I was expecting Fame but with a back story about thwarted ambition. Mostly I don’t like the cinema because I don’t like having to concentrate on the same thing for two hours. After the argument about seats in the row in front of me and the trailer for Johnny Depp and Gwyneth Paltrow’s brain cell killing next movie, Mortdecai, I was already bored. I stared at the ceiling for a while wishing I’d gone to Taken 3 instead. But I missed Taken 2, and I believe it’s important to watch such cinematic masterpieces in sequence. I ate all my popcorn and then the film started. It’s a great opening. Its director, Damien Chazelle, said he wanted the movie to speak about the challenges of musicianship and all the cruelty and pain that goes with it. He wants the audience to equate the sound of the drum in the opening scene with warfare. The single stroke roll is supposed to put the viewer on edge. It does.
Whiplash is the story of an ambitious drummer and a nasty music teacher who breaks his students down on the off chance that it might bring out their greatness. And it really is just an off chance. J.K Simmons is Terence Fletcher, the conductor of a band at the music conservatory attended by Andrew Neimann (Miles Teller). Neimann is determined to be one of the greats and Fletcher is a pr**k. His redeeming quality, if he has one, is that he believes that what he’s doing is right, that he’s torturing his students for the greater good of bringing great musicians into the world. When he explains this to Neimann towards the end of the film I don’t really believe him. It’s sort of like the shock doctrine gone jazz. You destroy a person and build them back up into something great. The reality is you just destroy them. And while there’s no real time for character deconstruction in the film my gut tells me that he’s a pr**k just because he is. That genius is a licence to be a horrible person is a reoccurring trope in our cultural imagination. But sometimes people are just mean because they are. The moral of the story is something about greatness. It might be that being great isn’t easy, or that sometimes the only thing for it is to say “Fuck you”. I’m not sure. It’s a very good movie, maybe even better than Taken 3.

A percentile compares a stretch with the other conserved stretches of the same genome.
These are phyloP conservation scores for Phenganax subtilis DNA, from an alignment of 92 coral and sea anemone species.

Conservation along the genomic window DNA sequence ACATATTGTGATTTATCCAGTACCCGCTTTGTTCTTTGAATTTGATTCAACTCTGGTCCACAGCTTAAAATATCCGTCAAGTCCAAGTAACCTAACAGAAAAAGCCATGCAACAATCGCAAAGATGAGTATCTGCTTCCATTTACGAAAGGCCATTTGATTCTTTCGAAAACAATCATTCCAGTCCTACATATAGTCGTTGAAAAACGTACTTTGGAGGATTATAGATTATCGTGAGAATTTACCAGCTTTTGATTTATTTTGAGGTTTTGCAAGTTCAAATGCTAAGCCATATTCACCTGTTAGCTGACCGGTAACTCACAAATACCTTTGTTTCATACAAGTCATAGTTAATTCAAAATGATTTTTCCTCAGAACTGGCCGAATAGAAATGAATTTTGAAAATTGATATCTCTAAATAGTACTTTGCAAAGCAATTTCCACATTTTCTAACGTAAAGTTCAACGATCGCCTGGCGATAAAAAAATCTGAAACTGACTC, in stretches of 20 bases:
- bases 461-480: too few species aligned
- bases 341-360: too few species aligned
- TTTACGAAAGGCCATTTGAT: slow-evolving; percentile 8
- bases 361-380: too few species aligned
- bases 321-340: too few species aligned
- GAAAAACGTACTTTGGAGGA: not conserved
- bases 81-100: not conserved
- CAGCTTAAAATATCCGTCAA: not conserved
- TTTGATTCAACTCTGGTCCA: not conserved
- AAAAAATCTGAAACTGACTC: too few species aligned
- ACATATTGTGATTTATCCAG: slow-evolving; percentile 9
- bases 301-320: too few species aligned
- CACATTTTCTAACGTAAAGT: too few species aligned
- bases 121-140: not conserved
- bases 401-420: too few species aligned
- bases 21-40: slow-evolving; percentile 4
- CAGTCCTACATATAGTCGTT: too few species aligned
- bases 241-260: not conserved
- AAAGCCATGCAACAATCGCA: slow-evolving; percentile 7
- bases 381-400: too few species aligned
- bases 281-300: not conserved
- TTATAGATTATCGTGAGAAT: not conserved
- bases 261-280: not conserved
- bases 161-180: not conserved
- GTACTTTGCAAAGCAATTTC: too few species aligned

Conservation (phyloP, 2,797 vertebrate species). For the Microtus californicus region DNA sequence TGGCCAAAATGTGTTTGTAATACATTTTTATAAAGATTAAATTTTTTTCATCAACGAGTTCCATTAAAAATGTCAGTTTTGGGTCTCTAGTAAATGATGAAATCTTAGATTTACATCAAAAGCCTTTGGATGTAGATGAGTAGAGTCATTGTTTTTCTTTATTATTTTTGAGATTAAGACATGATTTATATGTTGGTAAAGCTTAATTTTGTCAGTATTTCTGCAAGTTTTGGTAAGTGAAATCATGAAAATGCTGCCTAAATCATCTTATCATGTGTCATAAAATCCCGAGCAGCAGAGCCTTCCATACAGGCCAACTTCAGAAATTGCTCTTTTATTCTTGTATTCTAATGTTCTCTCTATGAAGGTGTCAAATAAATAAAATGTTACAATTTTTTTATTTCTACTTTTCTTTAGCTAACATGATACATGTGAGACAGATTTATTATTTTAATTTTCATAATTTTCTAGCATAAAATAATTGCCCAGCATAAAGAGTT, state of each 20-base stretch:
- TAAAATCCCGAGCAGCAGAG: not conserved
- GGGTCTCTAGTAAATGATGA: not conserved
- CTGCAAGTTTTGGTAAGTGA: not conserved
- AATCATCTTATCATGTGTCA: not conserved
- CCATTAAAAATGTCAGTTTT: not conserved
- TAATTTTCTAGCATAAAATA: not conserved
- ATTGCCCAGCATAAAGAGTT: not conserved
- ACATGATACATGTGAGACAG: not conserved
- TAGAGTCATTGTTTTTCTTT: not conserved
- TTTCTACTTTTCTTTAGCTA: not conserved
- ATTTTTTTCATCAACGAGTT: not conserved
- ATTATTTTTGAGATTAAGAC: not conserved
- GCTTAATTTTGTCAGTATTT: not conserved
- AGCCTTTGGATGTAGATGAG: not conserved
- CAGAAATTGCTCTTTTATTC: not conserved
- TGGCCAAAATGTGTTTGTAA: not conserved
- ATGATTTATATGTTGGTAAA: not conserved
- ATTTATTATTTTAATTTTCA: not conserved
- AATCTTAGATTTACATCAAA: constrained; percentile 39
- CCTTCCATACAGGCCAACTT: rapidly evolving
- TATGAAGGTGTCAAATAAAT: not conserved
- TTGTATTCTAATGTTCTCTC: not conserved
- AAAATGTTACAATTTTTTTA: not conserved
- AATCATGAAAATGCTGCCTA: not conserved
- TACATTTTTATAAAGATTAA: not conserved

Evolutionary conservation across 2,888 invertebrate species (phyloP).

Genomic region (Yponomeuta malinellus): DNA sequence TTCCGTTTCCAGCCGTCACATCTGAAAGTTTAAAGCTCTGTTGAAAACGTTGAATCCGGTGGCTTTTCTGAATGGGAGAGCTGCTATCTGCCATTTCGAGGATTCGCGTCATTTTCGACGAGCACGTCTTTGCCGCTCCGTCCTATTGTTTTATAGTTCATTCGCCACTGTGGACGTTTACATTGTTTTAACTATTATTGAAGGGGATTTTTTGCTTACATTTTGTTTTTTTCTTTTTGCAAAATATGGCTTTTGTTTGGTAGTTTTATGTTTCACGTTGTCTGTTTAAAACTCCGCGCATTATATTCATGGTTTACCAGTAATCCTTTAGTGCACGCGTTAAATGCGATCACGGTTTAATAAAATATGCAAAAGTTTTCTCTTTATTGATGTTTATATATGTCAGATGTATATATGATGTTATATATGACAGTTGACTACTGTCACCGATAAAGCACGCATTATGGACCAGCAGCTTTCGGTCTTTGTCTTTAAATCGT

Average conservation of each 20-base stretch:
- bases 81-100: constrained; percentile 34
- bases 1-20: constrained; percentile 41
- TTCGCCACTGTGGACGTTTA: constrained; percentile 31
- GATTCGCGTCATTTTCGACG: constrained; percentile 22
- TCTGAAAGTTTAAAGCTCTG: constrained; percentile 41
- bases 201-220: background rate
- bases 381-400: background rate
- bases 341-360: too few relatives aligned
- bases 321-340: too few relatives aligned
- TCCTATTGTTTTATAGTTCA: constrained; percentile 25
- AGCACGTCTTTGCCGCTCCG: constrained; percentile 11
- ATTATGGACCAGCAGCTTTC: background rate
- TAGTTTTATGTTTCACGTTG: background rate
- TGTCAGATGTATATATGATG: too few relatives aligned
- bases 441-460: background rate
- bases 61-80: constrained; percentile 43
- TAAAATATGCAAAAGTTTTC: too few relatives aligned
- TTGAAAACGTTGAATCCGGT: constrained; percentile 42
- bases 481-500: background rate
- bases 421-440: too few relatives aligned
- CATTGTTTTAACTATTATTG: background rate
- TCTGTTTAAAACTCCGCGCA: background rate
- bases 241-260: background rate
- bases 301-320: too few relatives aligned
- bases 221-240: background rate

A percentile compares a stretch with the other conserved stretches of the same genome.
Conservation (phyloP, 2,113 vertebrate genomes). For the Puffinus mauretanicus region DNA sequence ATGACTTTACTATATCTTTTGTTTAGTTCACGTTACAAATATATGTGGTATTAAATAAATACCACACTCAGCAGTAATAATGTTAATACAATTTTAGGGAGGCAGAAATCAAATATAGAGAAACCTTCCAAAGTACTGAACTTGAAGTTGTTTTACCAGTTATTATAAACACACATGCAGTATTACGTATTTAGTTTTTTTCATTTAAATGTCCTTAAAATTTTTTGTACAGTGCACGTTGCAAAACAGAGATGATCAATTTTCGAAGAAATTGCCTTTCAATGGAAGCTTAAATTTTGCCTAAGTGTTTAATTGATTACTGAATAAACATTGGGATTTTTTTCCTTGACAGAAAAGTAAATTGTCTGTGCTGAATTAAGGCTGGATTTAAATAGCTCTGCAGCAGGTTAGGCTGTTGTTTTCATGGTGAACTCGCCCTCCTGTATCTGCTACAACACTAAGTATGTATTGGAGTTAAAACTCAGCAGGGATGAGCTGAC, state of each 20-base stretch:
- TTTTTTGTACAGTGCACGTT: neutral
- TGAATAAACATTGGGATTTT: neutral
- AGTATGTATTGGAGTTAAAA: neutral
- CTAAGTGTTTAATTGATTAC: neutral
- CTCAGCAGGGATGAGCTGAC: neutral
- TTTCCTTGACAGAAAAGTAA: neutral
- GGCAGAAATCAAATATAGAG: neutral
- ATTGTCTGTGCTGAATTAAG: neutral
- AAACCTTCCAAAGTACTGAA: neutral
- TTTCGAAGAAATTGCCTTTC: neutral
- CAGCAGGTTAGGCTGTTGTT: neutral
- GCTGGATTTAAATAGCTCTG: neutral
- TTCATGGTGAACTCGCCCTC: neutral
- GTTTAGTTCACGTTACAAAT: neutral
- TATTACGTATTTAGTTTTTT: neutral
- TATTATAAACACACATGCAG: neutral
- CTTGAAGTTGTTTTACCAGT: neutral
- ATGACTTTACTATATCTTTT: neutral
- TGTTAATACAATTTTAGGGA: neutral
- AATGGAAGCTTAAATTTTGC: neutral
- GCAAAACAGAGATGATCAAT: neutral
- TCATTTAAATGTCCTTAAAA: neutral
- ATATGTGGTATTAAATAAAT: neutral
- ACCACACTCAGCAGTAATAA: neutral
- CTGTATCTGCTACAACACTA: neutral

In a wonderful moment of serendipity as I left the cinema the sound of drums were coming very loudly from DIT on Bolton Street. Maybe there was a psychopathic teacher and lots of bloody hands and buckets of ice behind the door. Who knows.